From Queens, a call to reactivate the Rockaway Beach BranchBy
Before Gov. Andrew Cuomo announced plans to build a convention center in Ozone Park, Queens residents were gearing up to square off over a decommissioned bit of former LIRR tracks. Park advocates with some vague stirrings of NIMBYism wanted to turn the rail right-of-way into a park while rail advocates rightly objected. The convention center proposal, complete with a vow by the developer to fund transit to the area, has thrust this small section of rusted rail tracks back into the spotlight, and now the trail advocates are fighting back hard.
In The Daily News today, Carl Perrera, David Krulewitch and John Rozankowski put forward a compelling argument for reacativating the Rockaway Beach Branch line, and they put forward various solutions for such a reactivation. Krulewitch and Rozankowski are no strangers to this issue, and Perrera has been advocating for rail use for years. Now, they offer up this argument:
Some have suggested the revival of the JFK-Super Express service. Since there are more A trains running today than in the 1980s, a service conflict would be created and the needs of the convention center would not be met. Fortunately, there is a better alternative: the revival of the northern section of the old Long Island Rail Road Rockaway branch. The Regional Rail Working Group Rockaway Subcommittee and other transit advocates have studied this line and offer the following options:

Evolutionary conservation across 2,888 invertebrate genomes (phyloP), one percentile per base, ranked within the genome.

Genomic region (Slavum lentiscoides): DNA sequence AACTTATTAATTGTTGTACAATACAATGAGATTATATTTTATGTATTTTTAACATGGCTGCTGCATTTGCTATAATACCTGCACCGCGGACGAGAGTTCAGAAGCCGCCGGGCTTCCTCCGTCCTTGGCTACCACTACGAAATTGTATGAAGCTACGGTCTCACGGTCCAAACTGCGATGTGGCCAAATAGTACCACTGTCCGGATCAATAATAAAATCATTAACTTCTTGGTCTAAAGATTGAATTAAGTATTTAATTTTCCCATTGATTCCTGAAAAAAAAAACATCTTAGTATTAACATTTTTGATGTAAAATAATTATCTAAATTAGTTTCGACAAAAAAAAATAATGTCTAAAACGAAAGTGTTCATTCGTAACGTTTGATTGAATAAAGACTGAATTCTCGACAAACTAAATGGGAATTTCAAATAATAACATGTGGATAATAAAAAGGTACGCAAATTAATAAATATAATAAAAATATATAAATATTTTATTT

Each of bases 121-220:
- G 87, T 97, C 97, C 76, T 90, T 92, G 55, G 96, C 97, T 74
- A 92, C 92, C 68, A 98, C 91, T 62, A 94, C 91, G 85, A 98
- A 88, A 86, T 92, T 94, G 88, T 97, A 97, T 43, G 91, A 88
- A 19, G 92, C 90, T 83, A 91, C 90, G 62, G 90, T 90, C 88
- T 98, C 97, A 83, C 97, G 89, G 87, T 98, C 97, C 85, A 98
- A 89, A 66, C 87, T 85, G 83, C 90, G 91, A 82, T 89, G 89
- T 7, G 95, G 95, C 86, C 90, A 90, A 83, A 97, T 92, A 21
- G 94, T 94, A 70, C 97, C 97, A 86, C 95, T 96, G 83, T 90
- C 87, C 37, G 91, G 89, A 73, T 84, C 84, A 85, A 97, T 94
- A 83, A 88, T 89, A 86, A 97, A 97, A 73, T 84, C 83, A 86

The Railroad Option would have the LIRR resume operations between Penn Station and Aqueduct. Two stations would be built — at Rego Park and at Aqueduct. The latter would allow transfers to the A train and to the Air Train (if it were extended from Howard Beach). If rail cars are developed with the ability to operate on both lines, a one-seat ride from Midtown to JFK would be created.
The Subway Option would divert the M or R subway line east of 63rd Drive (via an already built connection) to the northern section of the Rockaway line. The subway would converge with the A train north of the Aqueduct Station and continue into the Rockaways. At Rego Park, two stations would be built, one for the subway and one for the LIRR mainline to permit transfers between the two services.
This would allow Rockaway riders a quick trip to Midtown or to eastern points in Long Island. Under both options, additional stations can be added after consultation with the affected communities.
The trio note that, if the MTA is not interested in such a proposal, the city could, as it has done with the 7 line, foot the bill since it is the legal owner of the right-of-way. In fact, for any rail development along the Rockaway Beach Branch to see the light of day, someone else — the city, the state or Genting — will indeed have to foot the bill.
Furthermore, the three authors parry with neighbors who claim a rail line would have a negative impact on their quality of life. Perhaps noise for a few would be an issue, but an electric train line would not impact pollution levels. Plus, the increased transit access would lead to a jump in property values as well.
They end with a call for a Rockaway Line Reactivation Task Force: “Does CB9 want to be the spoiler conducive to the inundation of Ozone Park with traffic, thus continuing transit misery for Rockaway riders and to block a chance to link Queens in an effective crosstown service? Or does CB9 prefer to be a good neighbor and support a once-in-a-lifetime opportunity to improve mass transit for everyone’s benefit?” The choice, to me, is an easy one. If the state is going to build a convention center in Ozone Park, they must do everything right, and that includes rail access.